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Lessons From The iCon
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Now, imagine this situation: you are a top executive in the technology sector switching jobs. The CEO of the company you were planning to join dies in a car accident after celebrating the success of its initial public offering. And then comes a charming 20-something man offering you a job in his technology firm. You tell him that he can't possibly afford you. Yet, you end up joining the company, Apple, led by the maverick youngman named Steve Jobs.
That is how The Steve Jobs Way by Jay Elliot begins. The author was already a veteran when he met Jobs while waiting at a US restaurant. The years he spent at Apple (he calls himself Jobs's ‘left hand' man, a reference to the Apple co-founder's lefthandedness) gave him the perspective of more than a "fly on the wall", as he went with and against some of Jobs's critical decisions that redefined the technology industry. Elliot has documented them in this book, co-authored by William Simon, the author of the bestselling biography of Jobs, iCon.
The book has five parts — Product Czar, Talent Rules, Team Sports, Becoming Cool and On Becoming Stevian. Each section discusses a different aspect of the Steve Jobs phenomenon and the author makes no attempt to mask his unreserved admiration for his former boss. The book reads more like a gushing tribute than a work on leadership style. However, due to the unique perspective of the author, one gets a first-hand account of the story behind several decisions at Apple over the past two decades, from the Macintosh to the iPhone.
Elliot vividly describes Jobs's obsessive focus, which has resulted in building the Apple experience — not just in technology, but also in the user experience at stores, the iTunes interface and more. The reader is also introduced to some key ideas of Jobs about holistic product development and recruiting the best talent and then rallying them on like "pirates" rather than like "the navy" with enticements such as T-shirts and offsites — just two of the many elements of corporate culture familiar to today's workers. While the book does not explicitly dwell on it, what becomes obvious to the reader is also Jobs's ability to reinvent himself to develop products, which are game-changers.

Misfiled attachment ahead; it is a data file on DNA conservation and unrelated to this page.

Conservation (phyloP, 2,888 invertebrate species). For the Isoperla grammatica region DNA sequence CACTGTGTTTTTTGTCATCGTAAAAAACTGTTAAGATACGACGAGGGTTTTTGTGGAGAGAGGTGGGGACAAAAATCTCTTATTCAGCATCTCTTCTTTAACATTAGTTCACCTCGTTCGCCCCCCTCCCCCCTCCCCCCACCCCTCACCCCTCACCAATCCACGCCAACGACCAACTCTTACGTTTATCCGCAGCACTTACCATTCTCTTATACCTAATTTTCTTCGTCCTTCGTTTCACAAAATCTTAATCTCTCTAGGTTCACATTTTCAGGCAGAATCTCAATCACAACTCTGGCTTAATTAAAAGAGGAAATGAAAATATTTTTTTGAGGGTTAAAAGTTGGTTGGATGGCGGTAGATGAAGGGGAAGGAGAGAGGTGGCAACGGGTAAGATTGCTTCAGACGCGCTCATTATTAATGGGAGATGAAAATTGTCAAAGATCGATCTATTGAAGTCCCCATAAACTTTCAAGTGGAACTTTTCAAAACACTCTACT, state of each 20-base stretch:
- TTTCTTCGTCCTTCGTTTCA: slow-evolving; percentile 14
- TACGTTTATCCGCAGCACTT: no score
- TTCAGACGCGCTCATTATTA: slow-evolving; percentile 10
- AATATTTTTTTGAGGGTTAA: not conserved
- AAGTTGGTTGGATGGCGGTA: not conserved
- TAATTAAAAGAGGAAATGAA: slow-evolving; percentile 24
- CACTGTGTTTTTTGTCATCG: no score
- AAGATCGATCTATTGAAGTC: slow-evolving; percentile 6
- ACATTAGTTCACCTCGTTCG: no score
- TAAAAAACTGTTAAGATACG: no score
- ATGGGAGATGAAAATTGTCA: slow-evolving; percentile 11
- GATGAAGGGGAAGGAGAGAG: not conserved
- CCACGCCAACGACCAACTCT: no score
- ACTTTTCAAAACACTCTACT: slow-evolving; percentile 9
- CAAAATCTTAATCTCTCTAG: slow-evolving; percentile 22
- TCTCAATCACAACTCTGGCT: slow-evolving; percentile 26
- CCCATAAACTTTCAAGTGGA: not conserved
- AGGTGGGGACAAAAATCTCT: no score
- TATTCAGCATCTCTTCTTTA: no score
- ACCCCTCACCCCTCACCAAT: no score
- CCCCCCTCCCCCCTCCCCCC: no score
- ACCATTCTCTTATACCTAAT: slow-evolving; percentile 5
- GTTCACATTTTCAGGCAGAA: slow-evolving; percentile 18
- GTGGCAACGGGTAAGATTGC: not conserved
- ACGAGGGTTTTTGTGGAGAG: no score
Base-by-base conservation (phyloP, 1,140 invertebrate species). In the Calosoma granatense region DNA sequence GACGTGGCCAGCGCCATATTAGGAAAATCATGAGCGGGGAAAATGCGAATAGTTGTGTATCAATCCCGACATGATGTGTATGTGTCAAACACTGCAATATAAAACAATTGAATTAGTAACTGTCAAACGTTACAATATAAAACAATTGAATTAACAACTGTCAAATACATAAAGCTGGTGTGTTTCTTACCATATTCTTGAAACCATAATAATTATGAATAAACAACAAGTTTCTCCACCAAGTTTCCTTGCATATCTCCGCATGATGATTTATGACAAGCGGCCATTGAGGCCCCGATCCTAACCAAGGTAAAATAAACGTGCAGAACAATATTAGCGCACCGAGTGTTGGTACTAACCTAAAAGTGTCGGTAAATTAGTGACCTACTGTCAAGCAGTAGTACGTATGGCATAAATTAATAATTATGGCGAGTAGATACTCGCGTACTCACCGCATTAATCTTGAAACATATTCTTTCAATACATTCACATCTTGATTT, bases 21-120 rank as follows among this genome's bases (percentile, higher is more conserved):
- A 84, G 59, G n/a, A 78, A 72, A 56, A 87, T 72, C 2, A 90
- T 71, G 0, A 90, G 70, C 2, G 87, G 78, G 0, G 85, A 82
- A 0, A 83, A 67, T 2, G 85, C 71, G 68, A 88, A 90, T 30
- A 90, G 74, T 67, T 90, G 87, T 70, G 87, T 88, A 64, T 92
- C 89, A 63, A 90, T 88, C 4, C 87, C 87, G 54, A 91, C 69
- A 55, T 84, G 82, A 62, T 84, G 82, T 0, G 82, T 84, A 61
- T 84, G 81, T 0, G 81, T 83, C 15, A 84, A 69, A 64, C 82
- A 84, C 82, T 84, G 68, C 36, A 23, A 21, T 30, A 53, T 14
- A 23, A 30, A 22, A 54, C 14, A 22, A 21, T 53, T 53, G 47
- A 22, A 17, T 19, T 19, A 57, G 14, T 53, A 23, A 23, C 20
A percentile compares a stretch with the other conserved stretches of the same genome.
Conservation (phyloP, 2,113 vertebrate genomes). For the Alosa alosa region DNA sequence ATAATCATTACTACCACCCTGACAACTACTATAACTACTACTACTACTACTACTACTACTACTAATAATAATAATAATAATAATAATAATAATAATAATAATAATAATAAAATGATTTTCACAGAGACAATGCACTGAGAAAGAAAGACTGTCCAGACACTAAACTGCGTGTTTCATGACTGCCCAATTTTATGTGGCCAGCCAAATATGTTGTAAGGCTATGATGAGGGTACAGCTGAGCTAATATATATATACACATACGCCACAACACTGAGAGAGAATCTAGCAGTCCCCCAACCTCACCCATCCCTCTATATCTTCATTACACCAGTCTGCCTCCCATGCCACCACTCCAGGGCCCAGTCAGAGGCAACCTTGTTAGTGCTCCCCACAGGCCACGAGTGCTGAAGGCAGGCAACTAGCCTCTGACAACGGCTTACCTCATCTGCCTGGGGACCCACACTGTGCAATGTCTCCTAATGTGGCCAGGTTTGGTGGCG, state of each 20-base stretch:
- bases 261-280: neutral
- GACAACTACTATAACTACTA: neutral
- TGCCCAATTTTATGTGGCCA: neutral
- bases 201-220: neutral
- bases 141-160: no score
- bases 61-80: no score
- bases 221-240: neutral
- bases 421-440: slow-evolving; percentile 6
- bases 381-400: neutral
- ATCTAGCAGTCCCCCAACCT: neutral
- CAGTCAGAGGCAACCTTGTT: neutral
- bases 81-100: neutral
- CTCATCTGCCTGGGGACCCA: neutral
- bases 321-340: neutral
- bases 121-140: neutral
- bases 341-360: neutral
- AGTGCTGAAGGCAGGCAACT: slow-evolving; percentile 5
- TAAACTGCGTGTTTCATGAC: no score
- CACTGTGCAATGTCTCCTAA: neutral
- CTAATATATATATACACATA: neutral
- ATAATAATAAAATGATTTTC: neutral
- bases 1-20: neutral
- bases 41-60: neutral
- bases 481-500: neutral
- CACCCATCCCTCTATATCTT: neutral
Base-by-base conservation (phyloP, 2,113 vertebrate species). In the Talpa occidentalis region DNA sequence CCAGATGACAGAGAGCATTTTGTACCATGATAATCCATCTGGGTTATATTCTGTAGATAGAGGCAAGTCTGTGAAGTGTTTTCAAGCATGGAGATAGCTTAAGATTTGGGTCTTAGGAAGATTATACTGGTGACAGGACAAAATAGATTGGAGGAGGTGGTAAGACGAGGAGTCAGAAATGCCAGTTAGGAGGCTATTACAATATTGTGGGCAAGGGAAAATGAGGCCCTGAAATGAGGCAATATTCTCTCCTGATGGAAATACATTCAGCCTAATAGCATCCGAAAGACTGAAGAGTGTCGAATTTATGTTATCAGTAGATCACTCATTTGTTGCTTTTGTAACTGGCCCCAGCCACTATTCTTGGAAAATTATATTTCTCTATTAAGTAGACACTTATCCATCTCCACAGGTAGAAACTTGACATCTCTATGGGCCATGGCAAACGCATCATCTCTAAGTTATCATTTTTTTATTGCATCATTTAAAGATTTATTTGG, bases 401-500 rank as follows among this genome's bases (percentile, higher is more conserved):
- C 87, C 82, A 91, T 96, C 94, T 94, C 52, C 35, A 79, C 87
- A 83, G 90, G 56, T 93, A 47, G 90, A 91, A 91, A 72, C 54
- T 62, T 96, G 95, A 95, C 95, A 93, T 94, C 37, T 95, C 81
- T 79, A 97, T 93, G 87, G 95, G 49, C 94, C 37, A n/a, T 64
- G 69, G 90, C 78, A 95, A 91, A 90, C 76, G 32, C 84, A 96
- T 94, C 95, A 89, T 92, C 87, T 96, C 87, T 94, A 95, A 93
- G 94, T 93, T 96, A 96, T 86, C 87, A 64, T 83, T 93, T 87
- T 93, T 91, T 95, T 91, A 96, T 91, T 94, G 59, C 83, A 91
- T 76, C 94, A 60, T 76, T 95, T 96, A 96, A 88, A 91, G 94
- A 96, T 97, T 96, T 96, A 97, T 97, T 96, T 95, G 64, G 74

Although Elliot glosses over some of Jobs's notoriously autocratic and somewhat ugly behaviour — perhaps stemming from his obsessive focus — it is not difficult to see occasional evidence. For one, Jobs was not necessarily one to brook opposition of any kind, at least not until his decisions were clearly failing. So there is the disastrous experience on a hardware choice that consumed vital resources before the right one is found. Also his rolling over some of the existing Apple leadership when he returned to the company after NeXT is one such event.
And Jobs' ability to think continuously of his products — and not necessarily of the feelings of his employees — are also on show. Clearly, soft skills were not Jobs's forte. Elliot concludes with a short section on his own experience of trying to be a Stevian. The book is a compelling read more for the fact that it is about Jobs, than because it is a work on leadership styles.
Jobs is recognised as the business leader who had transformed three key industries — computers, telecom and music. A sequel to this book may be in order once the dust settles on the success of the iPad which has started changing the publishing industry already. Perhaps, the much-awaited Steve Jobs: The Exclusive Biography by Walter Isaacson — due in November this year — will have more of it. Just wait and see.
Jay Elliot is the CEO and founder of software firm Nuvel. He was the founder and chairman of Migo Software, a mobility software firm and inventor of its flagship product Migo. Elliot spent more than 30 years with IT majors such as IBM, Intel and Apple. He has served as the senior vice- president of corporate business planning reporting to Steve Jobs.
(This story was published in Businessworld Issue Dated 19-09-2011)